Tuesday, March 9, 2010

Among my more pleasurable activities is teaching small groups of people to sight-sing in tune. You might say that tuning, whether vocal or instrumental, is what I do. I am fascinated by all the various aspects of tuning that affect musicians and listeners alike.

I am struck by how different it is to tune voices singing a cappella than to tune instruments. An instrumentalist reading music uses the notation as a kind of navigational map: you learn the instrumental equivalencies of the dots on the lines and spaces, then you master the physical coordination that produces an appropriate sound.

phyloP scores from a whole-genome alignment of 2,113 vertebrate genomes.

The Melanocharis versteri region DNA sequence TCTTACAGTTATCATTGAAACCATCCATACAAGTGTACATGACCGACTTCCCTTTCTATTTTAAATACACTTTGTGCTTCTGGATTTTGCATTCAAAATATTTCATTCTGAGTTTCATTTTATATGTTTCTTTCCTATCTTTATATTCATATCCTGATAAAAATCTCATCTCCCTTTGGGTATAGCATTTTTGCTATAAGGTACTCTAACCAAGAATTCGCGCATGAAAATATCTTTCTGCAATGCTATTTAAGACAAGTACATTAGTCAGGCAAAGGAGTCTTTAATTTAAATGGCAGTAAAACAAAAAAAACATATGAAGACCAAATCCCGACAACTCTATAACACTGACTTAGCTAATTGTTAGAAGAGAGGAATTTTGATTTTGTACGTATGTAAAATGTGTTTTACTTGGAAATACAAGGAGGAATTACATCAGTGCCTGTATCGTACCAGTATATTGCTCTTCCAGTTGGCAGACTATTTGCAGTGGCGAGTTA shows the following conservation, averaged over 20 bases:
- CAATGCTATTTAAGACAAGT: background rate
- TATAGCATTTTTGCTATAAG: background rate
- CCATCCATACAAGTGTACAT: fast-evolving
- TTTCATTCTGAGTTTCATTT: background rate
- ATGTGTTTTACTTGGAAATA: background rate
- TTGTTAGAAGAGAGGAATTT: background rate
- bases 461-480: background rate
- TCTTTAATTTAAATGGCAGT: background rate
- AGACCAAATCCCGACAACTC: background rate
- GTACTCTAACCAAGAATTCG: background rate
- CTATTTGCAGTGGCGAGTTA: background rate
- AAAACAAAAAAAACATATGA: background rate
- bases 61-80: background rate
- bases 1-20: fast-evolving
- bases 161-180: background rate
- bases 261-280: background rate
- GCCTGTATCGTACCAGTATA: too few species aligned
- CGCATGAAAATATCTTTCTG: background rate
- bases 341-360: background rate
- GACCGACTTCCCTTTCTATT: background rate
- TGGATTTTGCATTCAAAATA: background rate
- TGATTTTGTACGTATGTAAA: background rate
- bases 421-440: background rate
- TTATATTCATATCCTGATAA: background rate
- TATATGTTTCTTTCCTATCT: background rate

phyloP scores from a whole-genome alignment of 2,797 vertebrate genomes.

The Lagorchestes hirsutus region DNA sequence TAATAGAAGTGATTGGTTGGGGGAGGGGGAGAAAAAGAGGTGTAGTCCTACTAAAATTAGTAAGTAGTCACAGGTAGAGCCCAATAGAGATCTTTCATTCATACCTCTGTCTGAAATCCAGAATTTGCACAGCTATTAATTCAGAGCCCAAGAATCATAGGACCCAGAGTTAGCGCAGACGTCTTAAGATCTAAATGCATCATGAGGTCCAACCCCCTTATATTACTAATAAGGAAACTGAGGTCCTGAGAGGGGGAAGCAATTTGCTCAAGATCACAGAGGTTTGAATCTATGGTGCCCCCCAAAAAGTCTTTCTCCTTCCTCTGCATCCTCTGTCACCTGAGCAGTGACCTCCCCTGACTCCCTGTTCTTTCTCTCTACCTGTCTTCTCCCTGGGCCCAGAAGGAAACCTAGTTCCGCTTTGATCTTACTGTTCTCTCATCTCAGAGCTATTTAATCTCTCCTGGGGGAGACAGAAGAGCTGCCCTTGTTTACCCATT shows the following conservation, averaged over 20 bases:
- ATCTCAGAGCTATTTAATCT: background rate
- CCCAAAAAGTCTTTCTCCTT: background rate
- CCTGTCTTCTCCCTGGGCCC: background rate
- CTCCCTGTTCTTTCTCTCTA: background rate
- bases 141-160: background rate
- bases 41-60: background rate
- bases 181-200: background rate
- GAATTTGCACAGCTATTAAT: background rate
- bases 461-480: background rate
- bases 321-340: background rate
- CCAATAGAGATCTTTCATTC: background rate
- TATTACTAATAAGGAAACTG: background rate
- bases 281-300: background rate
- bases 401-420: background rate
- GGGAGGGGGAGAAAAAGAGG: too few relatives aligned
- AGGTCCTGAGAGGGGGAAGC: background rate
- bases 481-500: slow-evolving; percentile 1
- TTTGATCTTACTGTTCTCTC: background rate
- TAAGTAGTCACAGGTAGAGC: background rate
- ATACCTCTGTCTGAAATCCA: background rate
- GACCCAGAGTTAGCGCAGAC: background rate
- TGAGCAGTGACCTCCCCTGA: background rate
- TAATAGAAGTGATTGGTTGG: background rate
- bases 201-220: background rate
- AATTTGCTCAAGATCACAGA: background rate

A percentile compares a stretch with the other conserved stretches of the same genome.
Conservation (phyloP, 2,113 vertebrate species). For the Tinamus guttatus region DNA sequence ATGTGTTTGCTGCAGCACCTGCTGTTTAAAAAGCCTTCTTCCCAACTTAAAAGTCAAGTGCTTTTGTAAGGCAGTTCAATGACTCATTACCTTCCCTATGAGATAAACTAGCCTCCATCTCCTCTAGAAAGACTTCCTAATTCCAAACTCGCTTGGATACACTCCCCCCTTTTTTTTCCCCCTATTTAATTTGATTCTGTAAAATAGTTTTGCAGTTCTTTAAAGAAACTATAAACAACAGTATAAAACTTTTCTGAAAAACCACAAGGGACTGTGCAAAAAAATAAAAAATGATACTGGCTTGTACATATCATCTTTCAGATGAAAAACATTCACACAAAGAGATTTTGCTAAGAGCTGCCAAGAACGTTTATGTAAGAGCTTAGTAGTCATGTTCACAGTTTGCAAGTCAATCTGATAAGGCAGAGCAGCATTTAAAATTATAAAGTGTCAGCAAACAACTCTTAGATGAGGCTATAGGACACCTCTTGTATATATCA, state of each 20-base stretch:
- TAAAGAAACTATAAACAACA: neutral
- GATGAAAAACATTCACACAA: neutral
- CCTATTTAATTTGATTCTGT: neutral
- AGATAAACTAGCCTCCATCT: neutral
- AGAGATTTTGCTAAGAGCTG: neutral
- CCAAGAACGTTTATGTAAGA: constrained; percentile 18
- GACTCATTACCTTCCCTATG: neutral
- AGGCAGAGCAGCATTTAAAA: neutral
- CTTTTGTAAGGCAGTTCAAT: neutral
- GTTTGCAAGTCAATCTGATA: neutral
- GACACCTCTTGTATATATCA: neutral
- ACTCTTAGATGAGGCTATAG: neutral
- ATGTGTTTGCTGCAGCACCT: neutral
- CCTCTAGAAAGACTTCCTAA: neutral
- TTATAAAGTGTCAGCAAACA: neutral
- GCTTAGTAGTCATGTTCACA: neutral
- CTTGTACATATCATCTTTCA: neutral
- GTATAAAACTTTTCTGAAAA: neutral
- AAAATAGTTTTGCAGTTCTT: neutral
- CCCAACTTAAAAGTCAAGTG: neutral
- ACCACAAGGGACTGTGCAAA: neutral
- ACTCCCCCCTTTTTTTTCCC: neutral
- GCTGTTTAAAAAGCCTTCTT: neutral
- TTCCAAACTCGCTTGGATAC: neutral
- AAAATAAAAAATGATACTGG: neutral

But in singing intonation is a function of vocal resonance and memory almost more than anything else. If you listen to Renaissance vocal counterpoint well sung, as I make it a point to do on a regular basis, you notice that there is almost always a common tone sounding -- that is, a single pitch traded off between the voices, reliable, stabilizing. It is the principle on which singing works.

If you are curious to pursue this further and if you are in commuting distance of midtown New York, I am starting a new group. If curious send me an email.